- All staff and students have a part to play in monitoring the work environment in the premises managed by Media Arts. Any problems with Arts Building facilities need to be reported promptly to the Senior Faculty Administrator, and any for the Media Arts Centre premises to the Head of Production Facility, so that remedial action can be implemented.
- The department operates equipment that needs to be regularly inspected regularly under LOLER lifting equipment regulations. This equipment must be registered on the CRIMSON database operated by the College insurers and inspected regularly by a competent engineer at six-monthly or annual intervals, depending on specific item requirements.
- The department operates a large number of portable electrical appliances. These must be PAT inspected at regular intervals (normally done annually) by the College’s appointed contractor, equipment appropriately labelled and included in the database.
- The department lends film production equipment for the completion of coursework via the Location Store. The Location Store technician undertakes frequent visual inspection of equipment in order to identify any faults or defects. Students are also required to inspect equipment at the time of collection as a condition of the loan agreement, and to report any faults or defects to the technician. In addition, they are required under loan agreement to report any faults or defects occurring or discovered during the loan period when the equipment is returned, so the technician can ensure the equipment is not reused until appropriate remedial action is implemented.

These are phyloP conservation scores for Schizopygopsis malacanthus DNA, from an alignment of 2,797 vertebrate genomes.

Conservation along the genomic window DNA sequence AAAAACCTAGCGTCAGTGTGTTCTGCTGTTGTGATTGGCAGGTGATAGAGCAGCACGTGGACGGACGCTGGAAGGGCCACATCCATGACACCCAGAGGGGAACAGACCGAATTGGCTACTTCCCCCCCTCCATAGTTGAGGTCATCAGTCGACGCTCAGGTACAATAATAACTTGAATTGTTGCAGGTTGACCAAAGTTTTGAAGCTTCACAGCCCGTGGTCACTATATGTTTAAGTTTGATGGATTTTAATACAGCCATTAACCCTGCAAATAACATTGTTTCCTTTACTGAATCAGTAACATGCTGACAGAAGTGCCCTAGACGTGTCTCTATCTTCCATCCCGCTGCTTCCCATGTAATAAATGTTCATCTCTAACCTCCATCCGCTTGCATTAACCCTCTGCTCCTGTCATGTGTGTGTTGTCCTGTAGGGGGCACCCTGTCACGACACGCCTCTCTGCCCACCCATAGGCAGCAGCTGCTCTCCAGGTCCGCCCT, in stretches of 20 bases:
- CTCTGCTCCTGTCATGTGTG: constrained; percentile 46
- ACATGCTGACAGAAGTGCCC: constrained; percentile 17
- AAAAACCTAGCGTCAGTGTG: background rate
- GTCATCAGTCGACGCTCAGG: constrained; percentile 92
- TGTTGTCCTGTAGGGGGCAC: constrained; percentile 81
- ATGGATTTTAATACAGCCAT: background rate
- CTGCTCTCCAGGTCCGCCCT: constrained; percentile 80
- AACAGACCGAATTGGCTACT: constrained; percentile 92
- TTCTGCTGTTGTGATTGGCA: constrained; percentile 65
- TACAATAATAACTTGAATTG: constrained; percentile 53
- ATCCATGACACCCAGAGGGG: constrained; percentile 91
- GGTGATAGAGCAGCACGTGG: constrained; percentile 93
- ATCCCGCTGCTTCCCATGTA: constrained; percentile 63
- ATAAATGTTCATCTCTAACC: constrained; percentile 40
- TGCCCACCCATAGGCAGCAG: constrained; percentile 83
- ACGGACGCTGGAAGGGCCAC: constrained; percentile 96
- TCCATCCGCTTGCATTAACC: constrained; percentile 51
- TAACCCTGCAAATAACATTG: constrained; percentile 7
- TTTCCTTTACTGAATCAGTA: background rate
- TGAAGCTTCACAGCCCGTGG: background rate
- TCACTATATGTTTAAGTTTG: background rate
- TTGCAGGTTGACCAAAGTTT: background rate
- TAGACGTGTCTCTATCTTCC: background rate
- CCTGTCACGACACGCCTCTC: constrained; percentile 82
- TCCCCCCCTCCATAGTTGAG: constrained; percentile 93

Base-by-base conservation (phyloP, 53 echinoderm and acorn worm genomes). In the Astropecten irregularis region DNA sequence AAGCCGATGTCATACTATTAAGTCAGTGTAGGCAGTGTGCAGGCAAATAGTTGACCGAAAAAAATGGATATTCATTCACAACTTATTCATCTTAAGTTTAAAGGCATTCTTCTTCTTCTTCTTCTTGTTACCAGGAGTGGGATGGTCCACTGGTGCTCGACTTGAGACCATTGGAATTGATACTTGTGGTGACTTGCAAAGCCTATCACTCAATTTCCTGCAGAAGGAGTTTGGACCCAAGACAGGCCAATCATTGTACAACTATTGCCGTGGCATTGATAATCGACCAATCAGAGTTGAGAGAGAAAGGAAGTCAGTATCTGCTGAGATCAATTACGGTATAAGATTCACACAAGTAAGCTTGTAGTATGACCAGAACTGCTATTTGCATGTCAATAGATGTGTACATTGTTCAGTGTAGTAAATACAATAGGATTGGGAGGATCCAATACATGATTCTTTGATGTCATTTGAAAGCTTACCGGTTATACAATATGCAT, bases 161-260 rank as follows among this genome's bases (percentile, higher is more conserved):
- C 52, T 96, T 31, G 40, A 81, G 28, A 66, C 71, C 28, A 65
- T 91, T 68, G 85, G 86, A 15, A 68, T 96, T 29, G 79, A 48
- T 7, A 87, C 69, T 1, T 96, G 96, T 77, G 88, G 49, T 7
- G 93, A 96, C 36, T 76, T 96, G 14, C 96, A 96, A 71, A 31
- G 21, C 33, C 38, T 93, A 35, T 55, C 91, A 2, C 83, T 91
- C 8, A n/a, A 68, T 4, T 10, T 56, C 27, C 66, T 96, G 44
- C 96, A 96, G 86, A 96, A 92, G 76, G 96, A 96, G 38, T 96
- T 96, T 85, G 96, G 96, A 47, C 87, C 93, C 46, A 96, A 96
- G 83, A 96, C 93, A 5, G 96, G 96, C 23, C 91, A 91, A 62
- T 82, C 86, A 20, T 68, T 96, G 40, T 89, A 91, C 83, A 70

- The use of Display Screen Equipment
- Most Media Arts staff are likely to spend significantly longer periods than a minimum of 1 hour a week using display screen equipment. The Department recognizes that there is a high risk of occupational injury through using poorly configured workstations for prolonged periods and is therefore committed to ensuring individuals’ workstations are duly assessed by a suitably trained person and appropriate remedial action implemented in order to minimize risk of injury.
- Students are also at significant risk of injury when using the Media Arts Centre lab and editing facilities for prolonged post-production sessions. The facilities have been designed to ensure students are able to use suitable seats, and that the operating environment has appropriate layout and lighting. The Department has published a Guide to using post production facilities which explains the occupational health risks and gives advice on how to avoid injury.